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PART 2: MANAGING YOUR MONEY Chapter 8 The Home and Automobile Decision.

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Presentation on theme: "PART 2: MANAGING YOUR MONEY Chapter 8 The Home and Automobile Decision."— Presentation transcript:

1 PART 2: MANAGING YOUR MONEY Chapter 8 The Home and Automobile Decision

2 8-2 Smart Buying Step 1: Differentiate Want From Need Smart buying requires separating wants from needs. Smart buying requires separating wants from needs. Want purchases require a trade-off. Want purchases require a trade-off. Before buying a want, determine whether the purchase will interfere with your ability to pay for your future needs. Before buying a want, determine whether the purchase will interfere with your ability to pay for your future needs.

3 8-3 Smart Buying Step 2: Do Your Homework After deciding to make a purchase, comparison shop. After deciding to make a purchase, comparison shop. Start your research with publications that provide unbiased ratings and recommendations such as: Start your research with publications that provide unbiased ratings and recommendations such as: Consumer Reports at Consumer Reports at Consumers Resource Handbook from the U.S. Office of Consumer Affairs at Consumers Resource Handbook from the U.S. Office of Consumer Affairs at

4 8-4 Smart Buying Step 3: Make Your Purchase Getting the best price might involve negotiations. Getting the best price might involve negotiations. Conduct research before haggling. Conduct research before haggling. Know the products mark-up. Know the products mark-up. This is the price dealers add on above what they paid for the product. This is the price dealers add on above what they paid for the product. Consider what fits your monthly budget. Consider what fits your monthly budget.

5 8-5 Smart Buying Step 4: Maintain Your Purchase Maintain your purchase after the deal is complete. Maintain your purchase after the deal is complete. Resolve complaints or issues. Resolve complaints or issues. First contact the seller, then the company headquarters that made or sold the product. First contact the seller, then the company headquarters that made or sold the product. Work with the Better Business Bureau and other local, state, and federal organizations. Work with the Better Business Bureau and other local, state, and federal organizations.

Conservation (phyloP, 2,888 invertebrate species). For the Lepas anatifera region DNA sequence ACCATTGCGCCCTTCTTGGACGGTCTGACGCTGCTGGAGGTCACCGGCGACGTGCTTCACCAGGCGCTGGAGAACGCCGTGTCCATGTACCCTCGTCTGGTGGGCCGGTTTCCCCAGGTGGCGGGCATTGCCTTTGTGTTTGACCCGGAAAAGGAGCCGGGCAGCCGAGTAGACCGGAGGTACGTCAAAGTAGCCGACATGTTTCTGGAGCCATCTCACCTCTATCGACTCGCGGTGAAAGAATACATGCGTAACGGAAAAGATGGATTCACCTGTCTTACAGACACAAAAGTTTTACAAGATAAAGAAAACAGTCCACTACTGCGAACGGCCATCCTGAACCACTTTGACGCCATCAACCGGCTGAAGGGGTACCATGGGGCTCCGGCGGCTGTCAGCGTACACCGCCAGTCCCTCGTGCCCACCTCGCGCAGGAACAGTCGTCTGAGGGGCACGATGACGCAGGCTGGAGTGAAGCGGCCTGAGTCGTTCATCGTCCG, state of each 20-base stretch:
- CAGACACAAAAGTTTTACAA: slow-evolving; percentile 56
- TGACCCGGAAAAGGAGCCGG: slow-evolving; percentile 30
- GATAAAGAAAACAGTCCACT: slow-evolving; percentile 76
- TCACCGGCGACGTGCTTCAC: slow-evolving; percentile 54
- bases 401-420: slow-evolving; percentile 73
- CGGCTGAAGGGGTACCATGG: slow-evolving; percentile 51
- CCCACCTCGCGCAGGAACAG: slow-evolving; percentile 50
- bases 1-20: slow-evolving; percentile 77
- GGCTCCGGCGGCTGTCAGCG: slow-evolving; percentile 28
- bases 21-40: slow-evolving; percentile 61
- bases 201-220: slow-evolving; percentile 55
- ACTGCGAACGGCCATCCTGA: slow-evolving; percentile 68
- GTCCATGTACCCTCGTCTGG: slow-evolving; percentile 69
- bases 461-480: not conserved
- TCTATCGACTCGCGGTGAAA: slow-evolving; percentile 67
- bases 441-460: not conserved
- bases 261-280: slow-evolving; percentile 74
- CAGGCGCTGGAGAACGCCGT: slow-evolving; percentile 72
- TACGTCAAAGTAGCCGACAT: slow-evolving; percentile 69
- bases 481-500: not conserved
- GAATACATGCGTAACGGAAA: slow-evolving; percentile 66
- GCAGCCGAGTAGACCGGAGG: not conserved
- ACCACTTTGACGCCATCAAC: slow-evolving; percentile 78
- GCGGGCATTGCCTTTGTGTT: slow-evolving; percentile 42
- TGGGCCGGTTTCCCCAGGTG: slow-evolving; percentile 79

6 8-6 Smart Buying Checklist 8.1 Before You Buy Decide in advance what you need and can afford. Decide in advance what you need and can afford. Take advantage of sales but compare prices. Take advantage of sales but compare prices. Be aware of extra charges that increase the total price. Be aware of extra charges that increase the total price. Ask about refund or exchange policy. Ask about refund or exchange policy. Read and understand the contract before signing. Read and understand the contract before signing. Learn about your cancellation rights. Learn about your cancellation rights. Dont succumb to high pressure tactics or do business over the phone with unknown companies. Dont succumb to high pressure tactics or do business over the phone with unknown companies. Get everything in writing. Get everything in writing.

7 8-7 Smart Buying Checklist 8.2 Making a Complaint Keep a record of your efforts to resolve the problem. Keep a record of your efforts to resolve the problem. Contact the seller, then go to the manufacturer. Contact the seller, then go to the manufacturer. Type letters, keep copies, and send letters with return receipt requested. Type letters, keep copies, and send letters with return receipt requested. Allow time for the company to resolve the problem, then file a complaint with your local consumer protection office or Better Business Bureau. Allow time for the company to resolve the problem, then file a complaint with your local consumer protection office or Better Business Bureau. Dont give up until you are satisfied. Dont give up until you are satisfied.

8 8-8 Smart Buying in Action: Buying a Vehicle Vehicles are your largest purchase, next to buying a house. Vehicles are your largest purchase, next to buying a house. Choices to consider: Choices to consider: Buy new Buy new Buy used Buy used Lease the vehicle Lease the vehicle Leasing is renting for an extended period with a small down payment and low monthly rates. Leasing is renting for an extended period with a small down payment and low monthly rates.

9 8-9 Smart Buying in Action: Buying a Vehicle Step 1: Differentiate Want From Need Determine which features you need. Determine which features you need. Make a list of the features you want. Make a list of the features you want. Consider your employment, family, lifestyle. Consider your employment, family, lifestyle.

10 8-10 Smart Buying in Action: Buying a Vehicle Step 2: Do Your Homework How much can you afford? How much can you afford? Typical family spends 4-6 months of annual income on a new car. Typical family spends 4-6 months of annual income on a new car. Determine size of down payment. Determine size of down payment. Determine an affordable monthly payment. Determine an affordable monthly payment. Which vehicle is right for you? Which vehicle is right for you? Comparison shop, looking at choices and trade-offs. Comparison shop, looking at choices and trade-offs. Consider operating and insurance costs, and warranty. Consider operating and insurance costs, and warranty.